I start with some general observations. At the core of a YES, BUT approach lies a claim and a warning. The claim is that emancipation exists through free interaction. (By ‘free interaction’ I mean interaction that follows its own dynamic – like a conversation which follows wherever its subject-matter leads.) The warning is as follows. If an emancipatory movement enters institutionalist – corporatist or statist – territory, it does so at its peril. It risks becoming institutionally channeled and controlled. Once interaction has made its peace with an institutional world, it no longer lives by its own rules.
These general comments invite an objection. Can an emancipatory politics avoid entering institutional territory? Is a politics of pure interaction conceivable? My reply is that, in an institutional world, institutions and interaction are linked in complex ways. There can be no question of purity. Of course, in the world as we know it, interaction takes place in contradictory – institutional and, thereby, alienated – ways. Of course institutions differ amongst themselves. Of course openings between institutions may come into being – if only briefly. My point is that, given these circumstances, an order of priority is necessary. From a revolutionary perspective, the first priority must be free interaction – since it is there that emancipation lies. The second prority is deciding on institutional issues. Viewed in such a perspective, an institutional choice is a choice between least worst options. A “but” must attach to it. What is decided must be yes but or no but. Revolutionary thinking which idealises a least worse choice or option loses its way. It loses its way amongst institutions. By contrast, an emancipatory movement which stays on course formulates its own goals – the formulation having an interactive character.
What do such reflections imply in the light of the 18 September referendum? In the weeks building up to the referendum, grassroots radicalism came into focus. Occupy-style perspectives, including prefigurative invocations of participatory democracy, seemed not altogether remote from Scottish debates. Free interaction came to be valued not merely instrumentally, as a method of reaching this or than constitutional arrangement, but for its own sake. To hold on to this fragile and tentative beginning is, I suggest, the most urgent task in Scottish politics today.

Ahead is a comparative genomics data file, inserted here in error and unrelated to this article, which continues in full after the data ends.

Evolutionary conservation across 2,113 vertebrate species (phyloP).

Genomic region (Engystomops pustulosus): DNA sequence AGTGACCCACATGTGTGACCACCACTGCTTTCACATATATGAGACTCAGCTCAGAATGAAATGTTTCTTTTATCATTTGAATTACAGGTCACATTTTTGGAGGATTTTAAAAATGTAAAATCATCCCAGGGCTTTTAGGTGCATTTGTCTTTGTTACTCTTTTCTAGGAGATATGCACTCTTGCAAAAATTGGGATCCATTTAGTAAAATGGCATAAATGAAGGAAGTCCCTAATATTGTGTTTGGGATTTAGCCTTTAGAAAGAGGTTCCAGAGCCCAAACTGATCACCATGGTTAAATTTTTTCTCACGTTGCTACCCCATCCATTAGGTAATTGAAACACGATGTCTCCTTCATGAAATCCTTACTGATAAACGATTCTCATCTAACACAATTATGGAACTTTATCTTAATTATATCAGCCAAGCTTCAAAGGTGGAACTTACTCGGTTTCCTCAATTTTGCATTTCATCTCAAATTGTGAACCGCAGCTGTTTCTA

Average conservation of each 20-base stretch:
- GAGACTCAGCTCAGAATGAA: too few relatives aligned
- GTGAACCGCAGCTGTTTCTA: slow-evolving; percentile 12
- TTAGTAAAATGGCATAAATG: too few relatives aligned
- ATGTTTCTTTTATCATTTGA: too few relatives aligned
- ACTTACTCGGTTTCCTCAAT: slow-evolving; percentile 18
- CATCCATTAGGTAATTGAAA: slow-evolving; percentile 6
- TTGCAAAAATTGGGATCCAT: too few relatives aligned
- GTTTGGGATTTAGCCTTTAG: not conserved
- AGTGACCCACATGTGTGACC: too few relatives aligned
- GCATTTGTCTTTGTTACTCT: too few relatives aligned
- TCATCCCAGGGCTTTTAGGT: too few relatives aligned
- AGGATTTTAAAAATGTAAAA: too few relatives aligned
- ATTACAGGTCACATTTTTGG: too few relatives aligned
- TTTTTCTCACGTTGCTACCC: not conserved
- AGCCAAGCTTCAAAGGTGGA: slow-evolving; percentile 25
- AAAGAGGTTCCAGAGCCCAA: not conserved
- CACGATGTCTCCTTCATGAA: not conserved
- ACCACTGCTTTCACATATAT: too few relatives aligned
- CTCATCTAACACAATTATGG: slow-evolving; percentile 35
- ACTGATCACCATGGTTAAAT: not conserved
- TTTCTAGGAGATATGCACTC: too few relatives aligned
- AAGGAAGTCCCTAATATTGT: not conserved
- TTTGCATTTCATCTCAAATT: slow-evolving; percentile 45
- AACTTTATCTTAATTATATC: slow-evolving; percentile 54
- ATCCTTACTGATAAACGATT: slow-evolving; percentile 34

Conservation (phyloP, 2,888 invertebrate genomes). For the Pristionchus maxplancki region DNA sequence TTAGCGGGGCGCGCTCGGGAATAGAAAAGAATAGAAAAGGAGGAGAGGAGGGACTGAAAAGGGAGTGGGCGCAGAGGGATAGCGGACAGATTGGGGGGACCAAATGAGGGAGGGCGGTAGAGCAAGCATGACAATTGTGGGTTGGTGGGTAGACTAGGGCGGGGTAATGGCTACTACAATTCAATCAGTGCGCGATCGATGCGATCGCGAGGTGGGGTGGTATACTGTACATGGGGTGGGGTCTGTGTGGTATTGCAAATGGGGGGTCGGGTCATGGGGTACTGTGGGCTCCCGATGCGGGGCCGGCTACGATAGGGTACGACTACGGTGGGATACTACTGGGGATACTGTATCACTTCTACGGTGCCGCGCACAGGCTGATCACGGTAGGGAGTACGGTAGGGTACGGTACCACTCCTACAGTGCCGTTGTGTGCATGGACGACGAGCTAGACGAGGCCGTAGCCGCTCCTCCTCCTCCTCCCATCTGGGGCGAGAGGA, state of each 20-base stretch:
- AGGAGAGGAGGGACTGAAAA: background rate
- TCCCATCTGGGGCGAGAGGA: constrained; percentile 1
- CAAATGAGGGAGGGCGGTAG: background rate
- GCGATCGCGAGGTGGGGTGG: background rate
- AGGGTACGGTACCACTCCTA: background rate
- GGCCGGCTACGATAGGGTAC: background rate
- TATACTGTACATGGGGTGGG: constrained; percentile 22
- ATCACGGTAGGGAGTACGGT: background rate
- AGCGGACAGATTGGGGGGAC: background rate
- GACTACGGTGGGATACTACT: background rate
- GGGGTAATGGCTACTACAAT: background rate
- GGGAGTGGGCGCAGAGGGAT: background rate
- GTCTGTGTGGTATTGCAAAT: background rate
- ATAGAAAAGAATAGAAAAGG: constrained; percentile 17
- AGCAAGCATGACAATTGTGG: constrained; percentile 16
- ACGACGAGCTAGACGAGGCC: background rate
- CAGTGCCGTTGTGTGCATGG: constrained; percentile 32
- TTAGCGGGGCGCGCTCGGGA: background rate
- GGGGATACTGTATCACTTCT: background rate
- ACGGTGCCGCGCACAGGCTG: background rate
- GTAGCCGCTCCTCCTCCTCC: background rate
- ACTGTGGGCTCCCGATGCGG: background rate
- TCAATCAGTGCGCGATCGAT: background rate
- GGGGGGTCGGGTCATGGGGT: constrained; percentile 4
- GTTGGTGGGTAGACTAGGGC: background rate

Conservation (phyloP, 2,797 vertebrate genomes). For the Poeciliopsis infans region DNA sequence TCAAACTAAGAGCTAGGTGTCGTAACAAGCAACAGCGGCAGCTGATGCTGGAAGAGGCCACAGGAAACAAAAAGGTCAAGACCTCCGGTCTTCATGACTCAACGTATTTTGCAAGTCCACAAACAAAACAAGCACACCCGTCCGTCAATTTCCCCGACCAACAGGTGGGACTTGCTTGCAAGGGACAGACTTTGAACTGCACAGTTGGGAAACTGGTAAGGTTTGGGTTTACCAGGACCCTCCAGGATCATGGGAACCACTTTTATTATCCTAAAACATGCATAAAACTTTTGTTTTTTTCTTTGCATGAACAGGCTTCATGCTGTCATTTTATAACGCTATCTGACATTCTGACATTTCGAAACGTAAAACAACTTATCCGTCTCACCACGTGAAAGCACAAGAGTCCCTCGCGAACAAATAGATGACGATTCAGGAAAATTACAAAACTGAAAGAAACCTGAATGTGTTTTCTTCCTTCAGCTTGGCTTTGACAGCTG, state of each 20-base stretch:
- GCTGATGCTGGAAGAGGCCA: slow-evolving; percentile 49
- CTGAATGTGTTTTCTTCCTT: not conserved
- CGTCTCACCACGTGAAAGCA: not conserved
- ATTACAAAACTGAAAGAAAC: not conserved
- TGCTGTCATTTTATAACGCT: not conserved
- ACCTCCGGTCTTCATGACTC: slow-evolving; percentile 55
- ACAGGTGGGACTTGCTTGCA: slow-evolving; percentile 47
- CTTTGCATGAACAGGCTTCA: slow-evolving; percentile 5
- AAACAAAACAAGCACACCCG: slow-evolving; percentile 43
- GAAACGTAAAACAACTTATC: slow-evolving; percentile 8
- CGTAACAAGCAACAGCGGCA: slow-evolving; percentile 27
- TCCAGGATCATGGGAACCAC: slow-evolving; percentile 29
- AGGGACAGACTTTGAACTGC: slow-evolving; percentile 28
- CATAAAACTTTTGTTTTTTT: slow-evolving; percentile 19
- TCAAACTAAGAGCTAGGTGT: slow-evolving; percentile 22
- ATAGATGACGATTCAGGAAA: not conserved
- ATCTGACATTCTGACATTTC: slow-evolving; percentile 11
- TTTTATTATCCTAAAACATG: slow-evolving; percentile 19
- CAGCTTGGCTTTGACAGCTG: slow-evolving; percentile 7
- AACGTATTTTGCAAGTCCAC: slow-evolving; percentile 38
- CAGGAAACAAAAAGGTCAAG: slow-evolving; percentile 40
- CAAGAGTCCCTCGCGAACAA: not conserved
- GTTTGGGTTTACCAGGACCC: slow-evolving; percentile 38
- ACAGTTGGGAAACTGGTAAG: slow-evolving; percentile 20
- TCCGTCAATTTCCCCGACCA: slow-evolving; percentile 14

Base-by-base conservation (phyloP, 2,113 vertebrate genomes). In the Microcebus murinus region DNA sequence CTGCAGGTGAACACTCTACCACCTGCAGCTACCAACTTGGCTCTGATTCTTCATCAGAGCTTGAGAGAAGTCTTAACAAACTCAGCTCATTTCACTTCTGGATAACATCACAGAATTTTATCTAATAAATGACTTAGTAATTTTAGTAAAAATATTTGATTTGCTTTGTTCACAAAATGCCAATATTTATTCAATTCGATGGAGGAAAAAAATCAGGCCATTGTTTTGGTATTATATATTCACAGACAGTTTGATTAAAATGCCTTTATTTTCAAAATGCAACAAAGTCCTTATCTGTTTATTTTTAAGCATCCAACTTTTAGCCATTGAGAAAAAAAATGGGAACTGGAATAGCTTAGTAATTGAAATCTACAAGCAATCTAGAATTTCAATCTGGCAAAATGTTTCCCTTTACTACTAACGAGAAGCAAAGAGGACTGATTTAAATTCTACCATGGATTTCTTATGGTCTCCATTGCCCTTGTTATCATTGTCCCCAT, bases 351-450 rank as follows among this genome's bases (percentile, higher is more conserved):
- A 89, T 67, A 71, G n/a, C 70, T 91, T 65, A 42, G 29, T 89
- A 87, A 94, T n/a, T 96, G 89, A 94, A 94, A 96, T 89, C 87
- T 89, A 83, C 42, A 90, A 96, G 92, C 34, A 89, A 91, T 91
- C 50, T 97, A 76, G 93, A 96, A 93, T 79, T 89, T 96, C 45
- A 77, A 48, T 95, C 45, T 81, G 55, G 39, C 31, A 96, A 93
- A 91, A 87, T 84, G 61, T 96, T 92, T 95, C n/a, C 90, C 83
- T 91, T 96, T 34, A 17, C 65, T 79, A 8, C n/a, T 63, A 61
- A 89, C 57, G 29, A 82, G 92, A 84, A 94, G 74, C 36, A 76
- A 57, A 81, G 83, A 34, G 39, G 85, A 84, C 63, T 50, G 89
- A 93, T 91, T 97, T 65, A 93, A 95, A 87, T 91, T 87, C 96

To hold on to, and to sustain, this beginning involves drawing upon the experience of global struggles. It involves learning from a range of education movements, occupations, climate justice groups and action groups that is world-wide. The prioritising which I favour goes beyond internationalism. It involves internationalism of an interactive kind.
How can this beginning in Scottish politics be furthered? In order to act in a manner which nurtures free interaction, the radical YES campaign must transform itself. It must prise its attention (and its sense of political identity) away from notions of nationhood – not because NO was victorious but because the YES campaign generated something beyond itself. This “something” was a movement – a sense, an intensity of life, an alertness – which surpassed the terms of September 18th.
Let me explain. On September 18th, we – whoever “we” are – were asked a question. We asked nothing and were confronted with a question that institutionalist politicians had framed. Because a nation state is an institution which belongs in a neoliberal world order, the question can be summarised: “Which form of neoliberal existence do you prefer?” The mystifying character of the referendum must be clearly seen.